Nick Timothy is Director of the New Schools Network and a former Chief of Staff to Theresa May.
On 24 October 2012, Tom Watson – the MP for West Bromwich East and now the Deputy Leader of the Labour Party – was called by the Speaker to ask the Prime Minister a question in the House of Commons. What he said caused a sensation. A file of evidence, he claimed, which in 1992 was used to convict a paedophile called Peter Righton, “contains clear intelligence of a widespread paedophile ring. One of its members boasts of his links to a senior aide of a former Prime Minister…The leads were not followed up, but if the file still exists I want to ensure that the Metropolitan Police secure the evidence, re-examine it and investigate clear intelligence suggesting a powerful paedophile network linked to Parliament and Number Ten.”
In the three years or so that have passed since Watson’s incendiary claim, there has been a confusing mixture of irresponsible innuendo, false allegations and proven facts. Rumours have swirled around Westminster about the identity of an unnamed former minister who is alleged to have been a paedophile, while last summer, Wiltshire Police staged a press conference outside Sir Edward Heath’s old home in Salisbury and appealed for his “victims” to come forward.
Sir Bernard Hogan-Howe, the Metropolitan Police Commissioner, is reportedly preparing to apologise to Lord Bramall, the D-Day veteran and former Chief of the Defence Staff, after the Met badly mishandled its investigation into allegations against him that appear to have been baseless. There are similar calls for the police to apologise for their handling of allegations made about Lord Brittan, the former Home Secretary, and Harvey Proctor, the former Member of Parliament.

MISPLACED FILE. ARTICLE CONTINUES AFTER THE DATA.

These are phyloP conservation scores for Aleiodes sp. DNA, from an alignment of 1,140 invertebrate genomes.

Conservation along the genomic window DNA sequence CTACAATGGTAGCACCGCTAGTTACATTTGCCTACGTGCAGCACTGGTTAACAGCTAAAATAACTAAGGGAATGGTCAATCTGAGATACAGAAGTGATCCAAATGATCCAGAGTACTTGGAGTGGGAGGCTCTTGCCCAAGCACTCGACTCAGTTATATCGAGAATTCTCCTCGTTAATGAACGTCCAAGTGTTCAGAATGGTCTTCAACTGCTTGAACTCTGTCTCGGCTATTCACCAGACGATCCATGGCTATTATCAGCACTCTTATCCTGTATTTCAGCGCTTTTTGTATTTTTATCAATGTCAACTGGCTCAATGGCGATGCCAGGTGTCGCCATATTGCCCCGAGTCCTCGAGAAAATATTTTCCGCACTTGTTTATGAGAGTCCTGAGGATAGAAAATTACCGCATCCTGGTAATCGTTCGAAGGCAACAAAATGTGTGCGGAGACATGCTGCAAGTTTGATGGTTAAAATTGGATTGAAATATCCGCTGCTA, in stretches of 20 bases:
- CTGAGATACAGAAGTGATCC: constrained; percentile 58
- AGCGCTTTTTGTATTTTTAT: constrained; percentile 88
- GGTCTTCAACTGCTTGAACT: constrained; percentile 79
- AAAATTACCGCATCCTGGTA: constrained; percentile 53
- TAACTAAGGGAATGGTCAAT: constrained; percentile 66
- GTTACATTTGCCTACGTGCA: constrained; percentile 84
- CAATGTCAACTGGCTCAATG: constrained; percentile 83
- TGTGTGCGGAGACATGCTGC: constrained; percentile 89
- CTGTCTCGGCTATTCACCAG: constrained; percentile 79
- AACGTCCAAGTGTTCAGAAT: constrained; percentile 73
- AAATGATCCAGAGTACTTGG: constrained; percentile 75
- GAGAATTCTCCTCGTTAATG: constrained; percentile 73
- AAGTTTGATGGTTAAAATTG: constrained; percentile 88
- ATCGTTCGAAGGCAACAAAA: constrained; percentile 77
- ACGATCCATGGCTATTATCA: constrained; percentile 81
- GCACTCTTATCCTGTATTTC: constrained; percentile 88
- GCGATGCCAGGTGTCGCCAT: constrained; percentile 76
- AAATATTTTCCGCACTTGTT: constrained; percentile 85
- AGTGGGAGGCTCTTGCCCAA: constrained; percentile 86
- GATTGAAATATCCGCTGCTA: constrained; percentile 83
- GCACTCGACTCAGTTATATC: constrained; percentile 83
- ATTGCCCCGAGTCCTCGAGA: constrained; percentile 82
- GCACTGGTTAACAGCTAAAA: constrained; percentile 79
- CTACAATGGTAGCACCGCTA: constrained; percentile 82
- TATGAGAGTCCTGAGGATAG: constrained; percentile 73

These events have prompted some people to criticise the investigation of old alleged crimes, even when it turns out that the accused have been guilty. Lord Lawson has questioned “how much [money] the police is spending now on chasing up often unsubstantiated accusations of historic sex abuse.” The Daily Telegraph recently splashed with the headline, “Murders rise amid police sex probes” as though the investigation of the latter explained the rise in the former. Charles Moore has complained that “if you ring the police today and say you are (or were forty years ago) the victim of child sex abuse, they have, according to the rules, to believe you. They have to interview you, log you as an abuse statistic and investigate your accusations.”
But while nobody should want the police to suspend disbelief and pursue allegations that upon investigation are clearly baseless, we should want them – in child abuse cases and other crimes – to listen to the alleged victim, interview them, record what they have said, and investigate. That is what the police are there to do. If they did not do these things, they would be negligent, and many crimes would go unpunished.
The lessons from the investigation into Lord Bramall and the other errors made by the police come down to simple competence. It was plainly wrong for Wiltshire Police to hold a press conference in front of Sir Edward Heath’s home and to talk about his “victims” as though it was a matter of fact that he was guilty. As the Metropolitan Police have admitted, it was wrong for them to describe publicly allegations about the existence of a Westminster paedophile ring as “credible and true” when they did not know they were. And it is wrong for the police to routinely leak the names of suspects to the media, just as it is wrong for them to keep people in limbo on bail for many months and sometimes even years.